335 F.2d 255 (9th Cir. 1964), 19085, Federal Maritime Commission v. Anglo-Canadian Shipping Co.

Docket Nº:19085.
Citation:335 F.2d 255
Case Date:July 27, 1964
Court:United States Courts of Appeals, Court of Appeals for the Ninth Circuit

Page 255

335 F.2d 255 (9th Cir. 1964)




No. 19085.

United States Court of Appeals, Ninth Circuit.

July 27, 1964

Page 256

John W. Douglas, Asst. Atty. Gen., Alan S. Rosenthal, Barbara W. Deutsch, Attys., Dept. of Justice, Washington, D.C., Cecil F. Poole, U.S. Atty., San Francisco, Cal., for appellant.

Leonard G. James, Robert L. Harmon, F. Conger Fawcett, Graham, James & Rolph, San Francisco, Cal., for appellees.

Before POPE, HAMLEY and MERRILL, Circuit Judges.

HAMLEY, Circuit Judge.

The Federal Maritime Commission commenced this action in the district court for enforcement of an administrative order. The order directed twenty-three named common carriers to produce certain papers and communications for inspection and copying by Transmarine Contract Carriers, Inc., in connection with a complaint proceeding pending before the Commission. The district court set aside the Commission's order on the ground that it was issued pursuant to an invalid regulation, and dismissed the petition for enforcement. The Commission appeals.

The sole question presented for our consideration is whether the Commission had authority to promulgate its Rule of Practice 12(k), 46 C.F.R.§ 201.211 (Supp.1963), entitled 'Discovery and Production of Documents.'

Page 257

The background facts are not in dispute. Pursuant to section 22 of the Shipping Act, 39 Stat. 736 as amended 46 U.S.C. § 821 (1958), Transmarine Contract Carriers, Inc., filed with the Commission a complaint against twenty-three common carriers comprising the Pacific Coast European Conference. 1 The complaint set forth that Transmarine had been engaged in contract carriage of certain commodities between ports on the Pacific coast and European ports. It was further alleged that the named common carriers had combined among themselves and with others to disrupt the contract relationship between Transmarine and the Weyerhaeuser Company, had succeeded in terminating Transmarine's contract to carry wood pulp for Weyerhaeuser, and had driven Transmarine out of the Pacific coast European trade. These activities were alleged to be violations of sections 14 (Third), 15 and 16 (First), of the Shipping Act, 46 U.S.C. §§ 812 (Third), 814 and 815 (First) (1958).

Transmarine sought an investigation and hearing, a declaration that the common carriers had violated the cited sections of the Act, and other appropriate relief. Shortly after filing its complaint, Transmarine moved the Commission for discovery and production of documents. Specifically, the company requested that the twenty-three common carriers be ordered to make available copies of certain communications between the Conference or its members and six named parties including the Commission, and between the Conference and its individual members.

The documents requested related to Transmarine, certain rates of carriage, and Weyerhaeuser Company and Allied Canners and Packers, Inc. The copies were to be made at Transmarine's expense. The motion set forth that the papers sought, in Transmarine's belief, would prove the alleged violations and were in the possession of the common carriers. The motion was made pursuant to the Commission's Rule of Practice 12(k) authorizing hearing examiners, on a showing of relevance and good cause, and upon notice to all parties, to order the production for copying of documents in a party's possession. 2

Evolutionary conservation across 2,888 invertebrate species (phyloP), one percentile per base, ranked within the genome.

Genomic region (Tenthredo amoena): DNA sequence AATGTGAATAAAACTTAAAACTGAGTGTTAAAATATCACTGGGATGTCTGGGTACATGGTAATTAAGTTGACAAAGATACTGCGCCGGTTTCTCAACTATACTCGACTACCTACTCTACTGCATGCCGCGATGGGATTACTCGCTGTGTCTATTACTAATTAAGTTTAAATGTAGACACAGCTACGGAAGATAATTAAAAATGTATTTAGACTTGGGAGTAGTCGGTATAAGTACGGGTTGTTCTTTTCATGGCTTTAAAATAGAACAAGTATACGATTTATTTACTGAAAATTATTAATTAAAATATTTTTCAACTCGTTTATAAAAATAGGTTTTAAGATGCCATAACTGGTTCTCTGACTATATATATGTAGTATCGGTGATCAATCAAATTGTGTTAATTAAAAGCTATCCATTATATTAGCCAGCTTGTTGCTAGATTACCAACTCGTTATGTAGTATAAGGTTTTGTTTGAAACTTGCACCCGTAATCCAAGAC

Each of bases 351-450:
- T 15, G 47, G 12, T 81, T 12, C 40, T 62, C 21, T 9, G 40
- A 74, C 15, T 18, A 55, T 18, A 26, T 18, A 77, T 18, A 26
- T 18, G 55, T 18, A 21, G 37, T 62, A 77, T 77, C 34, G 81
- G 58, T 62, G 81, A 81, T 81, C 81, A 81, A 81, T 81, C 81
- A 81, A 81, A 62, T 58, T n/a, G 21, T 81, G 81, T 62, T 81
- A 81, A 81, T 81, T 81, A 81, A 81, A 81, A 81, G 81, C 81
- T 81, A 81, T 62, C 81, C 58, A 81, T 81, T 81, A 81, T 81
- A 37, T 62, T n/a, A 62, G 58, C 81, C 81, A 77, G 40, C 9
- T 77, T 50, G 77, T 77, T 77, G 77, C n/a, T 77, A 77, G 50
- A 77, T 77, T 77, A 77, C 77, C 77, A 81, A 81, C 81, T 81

The common carriers against which the motions were directed moved to strike the motion for discovery on the ground that there is no express or implied authority for the promulgation of a prehearing discovery rule such as Rule 12(k), and therefore the rule is, and any order issued thereunder would be, invalid. The hearing examiner denied the motion to strike and gave the common carriers additional time within which to file specific objections to the scope of the motion. The common carriers filed no such objections and the hearing examiner thereupon granted the motion for discovery.

Specifically, the common carriers were ordered to produce and make available for inspection and copying the requested documents by a named date, the time and place of production to be mutually agreed upon by the parties. Provision was made in this order for the common carriers to resist the disclosure of any

Page 258

confidential information concerning the affairs of shippers or consignees, pursuant to section 20 of the Shipping Act, 46 U.S.C. § 819 (1958). Such disputed items were first to be submitted to the hearing examiner for a determination regarding disclosure.

The common carriers thereafter informed Transmarine and the hearing examiner of their intention not to comply with the discovery order. Their position and the order in question were then referred to the Commission. The Commission approved the order and determined to seek its enforcement in the district court. This action for enforcement of the discovery order was then commenced pursuant to section 29 of the Shipping Act, 46 U.S.C. § 828 (1958).

In its petition to the district court the Commission asked that the common carriers be ordered to produce all unprivileged papers specified in the motion for discovery. The common carriers, respondents in the district court proceeding, resisted the petition for enforcement on the same grounds they had...

To continue reading